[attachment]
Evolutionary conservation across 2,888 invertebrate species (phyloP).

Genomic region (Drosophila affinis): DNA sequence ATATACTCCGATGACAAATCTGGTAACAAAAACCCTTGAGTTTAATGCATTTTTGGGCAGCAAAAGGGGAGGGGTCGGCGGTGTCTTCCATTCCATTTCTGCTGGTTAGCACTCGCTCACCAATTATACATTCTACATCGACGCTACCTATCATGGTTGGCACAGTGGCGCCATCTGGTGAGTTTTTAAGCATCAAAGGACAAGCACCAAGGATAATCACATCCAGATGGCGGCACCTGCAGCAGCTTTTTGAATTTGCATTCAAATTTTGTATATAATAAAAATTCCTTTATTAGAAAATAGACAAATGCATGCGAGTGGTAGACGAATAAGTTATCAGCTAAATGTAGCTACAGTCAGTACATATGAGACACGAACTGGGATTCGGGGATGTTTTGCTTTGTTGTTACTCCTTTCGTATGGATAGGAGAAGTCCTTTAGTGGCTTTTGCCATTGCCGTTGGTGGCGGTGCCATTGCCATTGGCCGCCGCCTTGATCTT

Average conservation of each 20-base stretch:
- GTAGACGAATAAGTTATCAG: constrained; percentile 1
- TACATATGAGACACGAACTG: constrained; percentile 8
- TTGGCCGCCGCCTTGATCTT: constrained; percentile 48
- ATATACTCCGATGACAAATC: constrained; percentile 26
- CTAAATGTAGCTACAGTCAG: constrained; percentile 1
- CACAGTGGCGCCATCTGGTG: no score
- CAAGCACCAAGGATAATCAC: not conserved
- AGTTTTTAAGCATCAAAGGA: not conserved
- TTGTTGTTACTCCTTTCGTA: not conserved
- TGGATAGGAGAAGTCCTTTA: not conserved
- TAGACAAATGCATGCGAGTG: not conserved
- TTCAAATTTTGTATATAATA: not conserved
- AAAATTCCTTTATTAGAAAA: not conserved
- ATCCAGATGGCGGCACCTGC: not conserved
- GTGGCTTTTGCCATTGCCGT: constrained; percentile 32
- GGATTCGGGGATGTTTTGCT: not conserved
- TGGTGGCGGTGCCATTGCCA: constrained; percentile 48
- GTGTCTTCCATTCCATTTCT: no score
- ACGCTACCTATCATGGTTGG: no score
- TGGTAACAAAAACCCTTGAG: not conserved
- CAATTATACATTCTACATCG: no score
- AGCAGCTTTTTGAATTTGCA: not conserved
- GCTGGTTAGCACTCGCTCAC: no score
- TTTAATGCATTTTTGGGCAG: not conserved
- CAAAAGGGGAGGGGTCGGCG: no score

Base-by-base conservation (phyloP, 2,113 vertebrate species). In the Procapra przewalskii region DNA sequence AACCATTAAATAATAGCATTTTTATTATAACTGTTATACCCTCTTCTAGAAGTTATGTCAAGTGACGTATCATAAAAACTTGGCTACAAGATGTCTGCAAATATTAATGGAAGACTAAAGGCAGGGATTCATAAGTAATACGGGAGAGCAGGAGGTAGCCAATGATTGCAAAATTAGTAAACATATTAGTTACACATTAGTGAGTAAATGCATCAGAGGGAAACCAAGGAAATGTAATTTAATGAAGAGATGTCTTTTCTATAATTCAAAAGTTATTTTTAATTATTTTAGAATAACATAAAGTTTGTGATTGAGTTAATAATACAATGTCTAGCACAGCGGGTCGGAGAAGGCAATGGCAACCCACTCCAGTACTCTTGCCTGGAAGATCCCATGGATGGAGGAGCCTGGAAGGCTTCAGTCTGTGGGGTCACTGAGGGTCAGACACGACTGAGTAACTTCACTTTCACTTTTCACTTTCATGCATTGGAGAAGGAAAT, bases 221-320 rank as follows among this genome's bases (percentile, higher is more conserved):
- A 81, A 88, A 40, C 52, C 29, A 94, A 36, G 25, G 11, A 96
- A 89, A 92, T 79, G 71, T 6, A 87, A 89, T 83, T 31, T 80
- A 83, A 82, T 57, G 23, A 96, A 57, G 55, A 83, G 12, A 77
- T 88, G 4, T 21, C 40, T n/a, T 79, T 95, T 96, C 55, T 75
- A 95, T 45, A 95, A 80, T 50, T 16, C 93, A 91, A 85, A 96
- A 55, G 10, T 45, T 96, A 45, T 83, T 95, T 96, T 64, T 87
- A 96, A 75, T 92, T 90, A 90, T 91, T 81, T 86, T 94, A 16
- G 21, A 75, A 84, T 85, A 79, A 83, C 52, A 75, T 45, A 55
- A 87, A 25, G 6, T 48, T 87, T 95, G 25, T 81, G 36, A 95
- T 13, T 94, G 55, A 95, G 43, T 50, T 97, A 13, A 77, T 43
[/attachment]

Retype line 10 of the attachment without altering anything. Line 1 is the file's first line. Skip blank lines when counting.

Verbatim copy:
- CAAGCACCAAGGATAATCAC: not conserved